Connecting the Dots of the Exodus – Episode 2

Changing The Name of God

This week (Oct 21) on Shabbat Night Live, the Greeks needed to change a few things when Christianity came their way. They needed a Greek god, a Greek Jesus, and less of anything in the Bible that was Hebrew — including the name of YeHoVaH.

Dr. Miles Jones shares where this came from and how the Name has changed since the original inscriptions at the Exodus.

Watch the episode — included on this blog post.

While you watch, consider the questions below. The timeline for each discussion topic in the video is noted on each question. Post your answers in the comments section and let’s get some discussion going!

  1. (VIDEO TIMELINE: 14:30) Aside from the ongoing scholarly debate regarding the proper name of YeHoVaH which has been addressed many times in this forum, how does Psalm 138:2 speak to today’s believer who seeks an informed and sincere prayer life with his creator? How might the transcendent relationship portrayed here between name and word indicate the path to salvation?
  2. (VIDEO TIMELINE: 19:00) How do newly-discovered challenges to the Documentary Hypothesis of biblical inscription serve to support the controversial notion within the sciences of Intelligent Design, however indirectly? How might the concept of divine authorship be ironically enhanced by further discoveries of greater literacy among ancient peoples by the scientific community?
  3. (VIDEO TIMELINE: 23:00) If indeed the demarcation of “graven images” can be extended to inscriptions as well as idols or other pictorial representations, how can many otherwise conscientious individuals be credibly accused of offering obeisance to such figures in our sophisticated Western world? How have we arguably exchanged our true identities for exaggerated or misleading media profiles for personal gain rather than genuine witness to faith?
  4. (VIDEO TIMELINE: 27:00) As evidence of the ancient Hebrews’ chronicle continues to accumulate, our society ignores the importance of this people and their narrative at the peril of its own loss of salvation. How might the story of the Exodus, framed by its accounts of enslavement and entrance to the Promised Land, conceivably supplant such major Western epic tales as those of Homer or Virgil?  How has its factual evidence ironically undermined its stature among these received works?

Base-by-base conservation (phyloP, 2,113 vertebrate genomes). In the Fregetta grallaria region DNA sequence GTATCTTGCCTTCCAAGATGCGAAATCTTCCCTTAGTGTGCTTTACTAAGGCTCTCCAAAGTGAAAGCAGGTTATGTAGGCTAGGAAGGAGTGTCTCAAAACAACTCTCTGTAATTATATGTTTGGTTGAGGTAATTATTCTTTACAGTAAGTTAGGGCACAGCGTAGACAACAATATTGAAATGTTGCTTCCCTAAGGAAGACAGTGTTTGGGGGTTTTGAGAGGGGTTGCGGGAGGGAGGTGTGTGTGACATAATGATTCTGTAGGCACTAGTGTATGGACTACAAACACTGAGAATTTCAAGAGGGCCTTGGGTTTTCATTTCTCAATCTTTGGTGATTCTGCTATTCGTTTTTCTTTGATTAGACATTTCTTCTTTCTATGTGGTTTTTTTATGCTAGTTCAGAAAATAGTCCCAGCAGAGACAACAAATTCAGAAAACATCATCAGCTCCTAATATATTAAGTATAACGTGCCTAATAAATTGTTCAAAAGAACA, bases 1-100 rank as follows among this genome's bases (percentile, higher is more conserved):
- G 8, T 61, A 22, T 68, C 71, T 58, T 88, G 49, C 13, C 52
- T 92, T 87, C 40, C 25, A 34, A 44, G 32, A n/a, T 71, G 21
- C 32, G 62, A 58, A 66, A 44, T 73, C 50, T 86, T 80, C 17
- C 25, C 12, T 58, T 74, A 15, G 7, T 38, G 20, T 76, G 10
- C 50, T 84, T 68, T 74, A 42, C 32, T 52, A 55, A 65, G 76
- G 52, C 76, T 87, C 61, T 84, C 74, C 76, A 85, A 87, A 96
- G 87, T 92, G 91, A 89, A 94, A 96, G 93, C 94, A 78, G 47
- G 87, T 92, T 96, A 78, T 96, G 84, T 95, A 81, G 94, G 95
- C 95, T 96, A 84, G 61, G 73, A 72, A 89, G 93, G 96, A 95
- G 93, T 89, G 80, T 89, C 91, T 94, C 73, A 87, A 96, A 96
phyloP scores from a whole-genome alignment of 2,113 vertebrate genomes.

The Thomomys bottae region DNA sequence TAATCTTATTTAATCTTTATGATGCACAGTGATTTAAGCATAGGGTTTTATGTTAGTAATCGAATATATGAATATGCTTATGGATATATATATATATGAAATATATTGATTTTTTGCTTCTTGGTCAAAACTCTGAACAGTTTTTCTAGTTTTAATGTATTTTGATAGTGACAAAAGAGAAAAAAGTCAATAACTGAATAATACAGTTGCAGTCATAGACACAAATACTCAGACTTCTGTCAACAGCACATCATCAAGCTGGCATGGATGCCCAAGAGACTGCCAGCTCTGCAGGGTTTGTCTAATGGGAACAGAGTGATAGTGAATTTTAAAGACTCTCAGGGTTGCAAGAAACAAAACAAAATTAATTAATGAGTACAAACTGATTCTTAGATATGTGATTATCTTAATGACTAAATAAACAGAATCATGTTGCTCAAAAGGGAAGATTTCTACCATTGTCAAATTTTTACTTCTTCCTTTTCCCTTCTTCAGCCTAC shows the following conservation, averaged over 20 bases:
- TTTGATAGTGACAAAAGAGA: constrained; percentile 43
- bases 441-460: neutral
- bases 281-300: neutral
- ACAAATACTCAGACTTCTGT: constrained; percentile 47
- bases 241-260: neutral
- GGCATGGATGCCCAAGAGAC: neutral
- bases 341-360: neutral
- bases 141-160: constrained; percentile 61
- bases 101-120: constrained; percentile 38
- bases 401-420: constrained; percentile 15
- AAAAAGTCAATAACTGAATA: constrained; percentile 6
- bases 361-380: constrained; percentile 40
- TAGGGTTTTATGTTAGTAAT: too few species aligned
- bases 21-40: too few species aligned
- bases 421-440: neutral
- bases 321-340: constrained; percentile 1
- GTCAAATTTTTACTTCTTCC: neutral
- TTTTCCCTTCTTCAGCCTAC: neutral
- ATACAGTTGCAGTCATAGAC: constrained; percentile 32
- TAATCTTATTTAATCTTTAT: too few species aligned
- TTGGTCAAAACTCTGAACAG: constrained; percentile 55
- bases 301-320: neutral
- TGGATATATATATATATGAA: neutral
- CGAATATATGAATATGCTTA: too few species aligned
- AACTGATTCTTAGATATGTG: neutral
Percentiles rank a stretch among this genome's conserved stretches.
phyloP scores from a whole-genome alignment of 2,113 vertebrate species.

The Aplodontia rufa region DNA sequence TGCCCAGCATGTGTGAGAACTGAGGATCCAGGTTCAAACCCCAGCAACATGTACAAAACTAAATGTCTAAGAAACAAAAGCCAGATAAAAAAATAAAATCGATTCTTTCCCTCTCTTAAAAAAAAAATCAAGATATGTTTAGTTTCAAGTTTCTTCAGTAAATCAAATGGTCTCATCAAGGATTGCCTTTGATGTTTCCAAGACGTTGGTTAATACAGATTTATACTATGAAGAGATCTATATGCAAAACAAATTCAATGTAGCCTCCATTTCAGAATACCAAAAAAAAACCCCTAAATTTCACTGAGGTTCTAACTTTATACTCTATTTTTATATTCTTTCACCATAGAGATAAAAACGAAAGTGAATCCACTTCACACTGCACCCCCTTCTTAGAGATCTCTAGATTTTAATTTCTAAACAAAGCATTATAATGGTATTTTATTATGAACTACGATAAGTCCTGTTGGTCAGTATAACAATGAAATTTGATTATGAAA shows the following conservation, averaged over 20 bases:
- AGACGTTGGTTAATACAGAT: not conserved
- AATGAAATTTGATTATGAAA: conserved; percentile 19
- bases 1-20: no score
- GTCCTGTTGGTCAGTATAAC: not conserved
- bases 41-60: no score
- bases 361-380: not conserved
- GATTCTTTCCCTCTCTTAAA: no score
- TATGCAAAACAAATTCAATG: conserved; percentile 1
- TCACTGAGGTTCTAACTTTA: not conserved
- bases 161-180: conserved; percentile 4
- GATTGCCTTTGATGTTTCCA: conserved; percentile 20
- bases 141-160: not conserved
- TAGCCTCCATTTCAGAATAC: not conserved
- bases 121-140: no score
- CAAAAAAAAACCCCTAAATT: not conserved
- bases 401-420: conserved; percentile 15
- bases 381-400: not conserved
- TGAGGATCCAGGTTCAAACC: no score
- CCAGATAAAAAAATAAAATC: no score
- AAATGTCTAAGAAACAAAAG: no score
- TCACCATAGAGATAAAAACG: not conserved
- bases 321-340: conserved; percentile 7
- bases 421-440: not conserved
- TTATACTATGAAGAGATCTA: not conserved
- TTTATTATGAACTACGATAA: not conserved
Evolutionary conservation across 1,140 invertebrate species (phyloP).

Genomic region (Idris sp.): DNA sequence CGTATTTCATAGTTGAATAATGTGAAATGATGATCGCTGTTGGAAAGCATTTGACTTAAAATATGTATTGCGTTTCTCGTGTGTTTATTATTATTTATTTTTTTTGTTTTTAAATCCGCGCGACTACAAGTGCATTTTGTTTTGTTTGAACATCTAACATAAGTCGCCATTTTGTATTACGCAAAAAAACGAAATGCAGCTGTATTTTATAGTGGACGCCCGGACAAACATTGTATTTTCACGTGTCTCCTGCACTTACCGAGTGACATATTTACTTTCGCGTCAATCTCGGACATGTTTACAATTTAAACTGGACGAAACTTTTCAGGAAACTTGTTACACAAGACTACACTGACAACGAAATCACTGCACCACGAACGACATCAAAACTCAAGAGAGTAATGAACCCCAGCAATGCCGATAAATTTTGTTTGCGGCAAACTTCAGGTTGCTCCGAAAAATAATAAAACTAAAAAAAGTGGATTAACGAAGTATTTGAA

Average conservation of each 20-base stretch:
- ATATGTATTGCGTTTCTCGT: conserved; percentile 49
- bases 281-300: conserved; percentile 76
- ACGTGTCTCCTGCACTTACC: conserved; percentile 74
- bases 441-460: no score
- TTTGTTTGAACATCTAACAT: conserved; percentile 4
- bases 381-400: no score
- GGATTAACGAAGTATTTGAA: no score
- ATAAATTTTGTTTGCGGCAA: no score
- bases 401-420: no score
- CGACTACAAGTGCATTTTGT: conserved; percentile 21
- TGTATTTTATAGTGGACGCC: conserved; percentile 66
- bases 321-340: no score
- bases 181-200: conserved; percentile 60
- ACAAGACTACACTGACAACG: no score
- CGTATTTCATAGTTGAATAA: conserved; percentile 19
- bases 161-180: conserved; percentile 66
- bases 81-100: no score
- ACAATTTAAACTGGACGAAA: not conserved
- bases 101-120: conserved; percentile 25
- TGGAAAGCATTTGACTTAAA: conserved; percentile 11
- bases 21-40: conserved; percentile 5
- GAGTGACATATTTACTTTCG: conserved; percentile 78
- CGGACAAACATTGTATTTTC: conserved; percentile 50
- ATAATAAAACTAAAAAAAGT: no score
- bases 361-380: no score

5. (VIDEO TIMELINE: 32:00) Similarly, how might the integrity of ancient Hebrew become vindicated by a majority of scholars and students of scripture, in contrast to the longstanding academic deference to Aramaic and Greek? Furthermore, how might this initiate a paradigm shift in the enduring Eurocentric approach to Western culture in terms of intellectual history as well as language studies?
  6. (VIDEO TIMELINE: 36:00) Along with its relevance to the lineage of ancient Hebrew, the Tower of Babel continues to grow in stature as an exemplum of civilization’s need for honest and effective communication. How might this episode transcend its “folk tale” reputation in our present day through its dramatization of conflicts that can only be resolved through genuine discourse instead of euphemism and disingenuous language?
  7. (VIDEO TIMELINE: 39:00) How does the first-century distinction attributed to Hillel III between the invention of letters and the sin of idolatry serve to illuminate our contemporary weakness for similar cults of worship, such as those devoted to prominent figures in business, politics, or entertainment? How might this be viewed further as a function of illiteracy and pervasive aversion to the hard work of inquiry and research?
  8. (VIDEO TIMELINE: 44:00) How could evidence of proto-Hebraic alphabetic characters from 15th century BC in Canaan conceivably impact the recurring attempt to create or synthesize a global language? How might a quixotic endeavor like Esperanto be viewed ironically as an artificial construction that bears retroactive resemblance to an organic, divinely-inspired creation like Hebrew?
  9. (VIDEO TIMELINE: 48:00) How does the ongoing controversy over the identification of Joshua’s Altar serve to dramatize the importance of this figure in the annals of the Hebrews? How might counterarguments to Adam Zertal’s theory ironically lead to a rediscovery by believers of Joshua as the successor of Moses and to the conquest of Canaan as the genuine climax of the Hebrew narrative?
  10. (VIDEO TIMELINE: 53:00) As discussed in previous episodes, the advent of wet sieving in archeology has proven to be a boon to researchers who seek evidence of the Hebrew presence throughout the ancient world. How might the latter-day interest in this method of discovery be viewed as an example of divine providence that compels us to recognize our limitations and to be prepared for major redefinitions in our received wisdom?

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